Reduce your Azure Storage Costs
Azure Storage is like an all you can eat buffet, except the more you eat, the more you pay! This has provided organisations an almost limitless supply of storage, and as we all know, the more that’s available, the more we’ll use.
Azure Storage has changed the way many organisations operate both in terms of availability and service. No longer do organisations have to concern themselves with capacity planning or worry about the SAN running out of disk space, or even how to make that storage available in terms of disaster and across regions. Azure Storage has effectively resolved many of the issues traditional on-premises storage services faced.
However, because of this unlimited supply of storage in Azure, storage growth, cost and duplication has exploded. Managing and controlling the data across all the Storage Accounts has become increasingly difficult as users keep piling on more and more data.
OK, so how can we gain some control back, by finding and reducing the number of duplicate BLOBs and therefore reduce cost?
We have been asked that exact same question by many of our customers, and the short answer was, you couldn’t. There is no way in Azure to find out which BLOBs are duplicates, how many of them are duplicate BLOBs, which Azure Storage Account and container do they reside in, or how much data duplicate BLOBs in Azure Storage are consuming…until now.
Cloud Storage Manager to the rescue.
Cloud Storage Manager allows you to scan your entire Azure environment in order to review and manage your Azure Storage consumption.
Cloud Storage Manager has so many features in helping you control and manage your Azure Storage, but I won’t go into them here as the list is too long – however, click here to get more information and even download a free trial for yourself.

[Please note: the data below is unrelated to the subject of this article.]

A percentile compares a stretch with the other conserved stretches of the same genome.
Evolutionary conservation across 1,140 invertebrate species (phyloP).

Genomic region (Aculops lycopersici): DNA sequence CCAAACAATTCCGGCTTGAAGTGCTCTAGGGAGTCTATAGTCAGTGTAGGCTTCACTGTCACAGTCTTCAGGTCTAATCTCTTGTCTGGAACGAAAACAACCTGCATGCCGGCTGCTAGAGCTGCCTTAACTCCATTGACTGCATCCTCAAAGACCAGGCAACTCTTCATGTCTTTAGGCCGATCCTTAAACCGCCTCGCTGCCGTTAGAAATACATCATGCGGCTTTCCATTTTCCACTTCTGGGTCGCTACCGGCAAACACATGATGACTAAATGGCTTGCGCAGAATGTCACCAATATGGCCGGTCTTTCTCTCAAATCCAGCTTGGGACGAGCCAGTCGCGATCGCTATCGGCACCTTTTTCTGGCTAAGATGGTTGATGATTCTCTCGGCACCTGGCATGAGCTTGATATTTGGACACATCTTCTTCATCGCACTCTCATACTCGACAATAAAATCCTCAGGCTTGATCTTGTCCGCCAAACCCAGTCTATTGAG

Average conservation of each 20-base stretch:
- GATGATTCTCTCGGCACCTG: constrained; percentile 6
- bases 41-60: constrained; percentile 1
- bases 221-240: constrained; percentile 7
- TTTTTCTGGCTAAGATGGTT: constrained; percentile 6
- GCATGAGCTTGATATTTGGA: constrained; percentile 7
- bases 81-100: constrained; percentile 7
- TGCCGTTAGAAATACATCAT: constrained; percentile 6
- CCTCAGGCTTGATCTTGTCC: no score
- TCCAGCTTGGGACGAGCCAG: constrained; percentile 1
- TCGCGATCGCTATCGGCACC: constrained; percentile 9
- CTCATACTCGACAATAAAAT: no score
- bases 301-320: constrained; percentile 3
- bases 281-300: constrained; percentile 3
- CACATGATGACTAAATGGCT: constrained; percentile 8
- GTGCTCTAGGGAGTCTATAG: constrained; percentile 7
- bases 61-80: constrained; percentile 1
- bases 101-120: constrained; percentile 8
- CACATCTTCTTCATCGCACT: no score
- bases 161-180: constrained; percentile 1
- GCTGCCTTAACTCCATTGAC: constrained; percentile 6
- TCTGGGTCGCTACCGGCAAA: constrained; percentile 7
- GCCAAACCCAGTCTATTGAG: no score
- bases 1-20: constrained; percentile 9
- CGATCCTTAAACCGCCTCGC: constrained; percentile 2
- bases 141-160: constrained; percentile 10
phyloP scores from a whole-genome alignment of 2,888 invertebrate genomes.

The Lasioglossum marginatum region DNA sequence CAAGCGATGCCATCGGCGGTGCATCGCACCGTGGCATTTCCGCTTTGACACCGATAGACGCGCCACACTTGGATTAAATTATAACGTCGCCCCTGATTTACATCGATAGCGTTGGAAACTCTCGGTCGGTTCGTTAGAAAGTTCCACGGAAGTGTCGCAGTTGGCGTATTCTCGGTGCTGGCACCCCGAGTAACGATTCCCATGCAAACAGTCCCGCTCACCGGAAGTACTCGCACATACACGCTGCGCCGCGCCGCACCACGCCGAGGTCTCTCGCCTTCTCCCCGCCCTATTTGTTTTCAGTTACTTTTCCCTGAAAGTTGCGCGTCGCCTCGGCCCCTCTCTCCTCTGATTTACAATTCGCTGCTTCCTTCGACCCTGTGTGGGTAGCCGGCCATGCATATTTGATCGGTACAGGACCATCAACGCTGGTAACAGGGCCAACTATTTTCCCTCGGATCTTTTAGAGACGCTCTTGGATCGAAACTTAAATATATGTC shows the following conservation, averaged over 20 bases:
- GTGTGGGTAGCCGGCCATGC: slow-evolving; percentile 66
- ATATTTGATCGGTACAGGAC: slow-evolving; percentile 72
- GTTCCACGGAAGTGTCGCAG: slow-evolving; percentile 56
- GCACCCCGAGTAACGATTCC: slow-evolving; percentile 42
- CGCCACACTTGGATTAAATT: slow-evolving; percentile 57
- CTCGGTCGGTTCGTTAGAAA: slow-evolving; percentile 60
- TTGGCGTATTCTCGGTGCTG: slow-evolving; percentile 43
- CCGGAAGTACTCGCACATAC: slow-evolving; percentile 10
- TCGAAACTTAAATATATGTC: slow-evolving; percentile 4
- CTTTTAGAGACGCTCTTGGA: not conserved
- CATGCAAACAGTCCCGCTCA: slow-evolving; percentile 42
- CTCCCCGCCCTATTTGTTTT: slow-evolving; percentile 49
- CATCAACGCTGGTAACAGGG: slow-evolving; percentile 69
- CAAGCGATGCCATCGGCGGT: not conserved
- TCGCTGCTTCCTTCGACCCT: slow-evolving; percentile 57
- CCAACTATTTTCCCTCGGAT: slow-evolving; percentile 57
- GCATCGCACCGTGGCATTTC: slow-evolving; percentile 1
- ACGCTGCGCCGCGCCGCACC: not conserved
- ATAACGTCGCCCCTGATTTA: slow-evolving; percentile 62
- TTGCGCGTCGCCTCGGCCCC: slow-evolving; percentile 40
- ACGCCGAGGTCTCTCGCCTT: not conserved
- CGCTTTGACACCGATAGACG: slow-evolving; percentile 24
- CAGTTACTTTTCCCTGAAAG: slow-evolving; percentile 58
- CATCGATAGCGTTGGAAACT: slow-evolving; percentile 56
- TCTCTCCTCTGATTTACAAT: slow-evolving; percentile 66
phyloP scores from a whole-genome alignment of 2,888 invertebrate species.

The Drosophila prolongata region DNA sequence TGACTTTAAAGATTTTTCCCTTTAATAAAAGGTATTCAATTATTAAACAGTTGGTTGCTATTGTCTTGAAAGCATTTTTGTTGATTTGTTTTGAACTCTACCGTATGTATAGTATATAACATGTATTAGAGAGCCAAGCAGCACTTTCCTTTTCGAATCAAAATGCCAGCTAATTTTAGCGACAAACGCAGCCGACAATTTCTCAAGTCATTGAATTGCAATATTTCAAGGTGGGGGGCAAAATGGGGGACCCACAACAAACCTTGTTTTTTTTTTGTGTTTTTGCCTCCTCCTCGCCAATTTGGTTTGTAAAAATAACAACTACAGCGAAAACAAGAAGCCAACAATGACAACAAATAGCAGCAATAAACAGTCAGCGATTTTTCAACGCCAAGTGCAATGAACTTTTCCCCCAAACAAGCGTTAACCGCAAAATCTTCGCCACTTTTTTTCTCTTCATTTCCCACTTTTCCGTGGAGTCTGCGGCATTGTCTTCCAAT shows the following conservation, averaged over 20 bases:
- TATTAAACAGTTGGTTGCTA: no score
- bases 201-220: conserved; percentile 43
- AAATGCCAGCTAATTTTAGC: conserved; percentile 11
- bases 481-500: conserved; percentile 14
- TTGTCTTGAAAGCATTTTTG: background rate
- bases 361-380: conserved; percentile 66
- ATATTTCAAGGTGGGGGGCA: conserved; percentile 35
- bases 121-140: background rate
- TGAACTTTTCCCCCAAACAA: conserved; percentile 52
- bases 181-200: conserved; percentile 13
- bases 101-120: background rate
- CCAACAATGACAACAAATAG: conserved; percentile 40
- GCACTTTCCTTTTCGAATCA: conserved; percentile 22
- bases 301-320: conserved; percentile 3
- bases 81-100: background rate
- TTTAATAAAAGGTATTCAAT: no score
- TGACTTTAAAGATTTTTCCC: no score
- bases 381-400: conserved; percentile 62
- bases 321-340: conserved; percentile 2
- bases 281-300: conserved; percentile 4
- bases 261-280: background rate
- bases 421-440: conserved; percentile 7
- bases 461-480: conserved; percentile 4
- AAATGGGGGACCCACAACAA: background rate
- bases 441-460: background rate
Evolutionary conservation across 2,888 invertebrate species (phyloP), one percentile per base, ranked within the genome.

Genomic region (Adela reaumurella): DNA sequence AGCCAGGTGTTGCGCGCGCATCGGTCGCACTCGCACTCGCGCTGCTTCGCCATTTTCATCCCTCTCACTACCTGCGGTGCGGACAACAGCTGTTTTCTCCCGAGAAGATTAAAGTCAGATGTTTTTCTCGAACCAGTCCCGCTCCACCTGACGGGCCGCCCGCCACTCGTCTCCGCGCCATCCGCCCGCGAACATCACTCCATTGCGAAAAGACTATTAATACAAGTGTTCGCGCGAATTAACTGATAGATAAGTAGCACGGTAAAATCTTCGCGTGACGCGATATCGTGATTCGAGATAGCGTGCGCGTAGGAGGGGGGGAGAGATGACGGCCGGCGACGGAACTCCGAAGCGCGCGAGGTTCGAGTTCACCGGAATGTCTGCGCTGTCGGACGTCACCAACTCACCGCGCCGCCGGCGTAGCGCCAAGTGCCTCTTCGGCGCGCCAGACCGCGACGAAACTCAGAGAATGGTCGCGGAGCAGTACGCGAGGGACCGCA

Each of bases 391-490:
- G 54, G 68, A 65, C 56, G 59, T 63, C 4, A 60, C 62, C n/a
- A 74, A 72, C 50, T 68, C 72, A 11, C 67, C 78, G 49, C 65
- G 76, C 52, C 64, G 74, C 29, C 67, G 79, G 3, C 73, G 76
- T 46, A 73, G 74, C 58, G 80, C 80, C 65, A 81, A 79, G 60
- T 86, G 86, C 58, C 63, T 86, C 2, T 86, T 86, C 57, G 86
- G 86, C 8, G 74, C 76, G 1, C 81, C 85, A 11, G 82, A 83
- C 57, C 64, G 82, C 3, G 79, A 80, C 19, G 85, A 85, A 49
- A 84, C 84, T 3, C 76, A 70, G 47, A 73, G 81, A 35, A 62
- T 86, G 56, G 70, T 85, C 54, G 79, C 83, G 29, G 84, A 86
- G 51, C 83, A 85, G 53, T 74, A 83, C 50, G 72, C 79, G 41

One of the many features of Cloud Storage Manager is the reporting option, which offers a number of reports you could run to get a better understanding of your Azure Storage and overall environment.
How many Duplicate Blobs are in your Azure Storage
However, the one we will be looking at today, is the “Duplicate BLOBs in Storage Account” report.
Once you’ve installed Cloud Storage Manager and allowed it to scan your environment, click on the
Scroll down and find the “Duplicate BLOBs in Storage Account” report.
Duplicate Blob Report
Right click on the report and select to “Run Report”.
The result will be displayed showing you all the duplicate BLOBs in your Azure Storage Accounts, along with information such has which Subscription, Storage Account, Container, tier, filename, type, size, created date and modified date.
From here you can now open the report in Excel, and work out which duplicate blobs you need to keep, or perhaps even delete to reduce your Azure Storage and costs.
What are the consuquences of having Duplicate Blobs?
Duplicate BLOBs in Azure Storage can be a result of a lack of proper management and control of data in the storage accounts. Azure Storage has become increasingly popular due to its unlimited supply of storage, which has led to an explosion of storage growth, cost, and duplication. This can be due to various reasons such as multiple copies of data being created, incorrect data management procedures, or even data being inadvertently duplicated.
The consequences of having duplicate BLOBs in Azure Storage can lead to increased storage costs, difficulty in managing and controlling data across all the storage accounts, and loss of visibility into the actual data usage. This can also result in data redundancy, which can negatively impact the performance and reliability of the storage environment. In addition, it can also lead to data versioning issues and make it difficult to determine which version of the data is the most recent and accurate.
Therefore, it is important to implement proper data management procedures and use tools such as Cloud Storage Manager to scan and manage your Azure Storage environment to help reduce the number of duplicate BLOBs, thus reducing costs and increasing overall control of the data.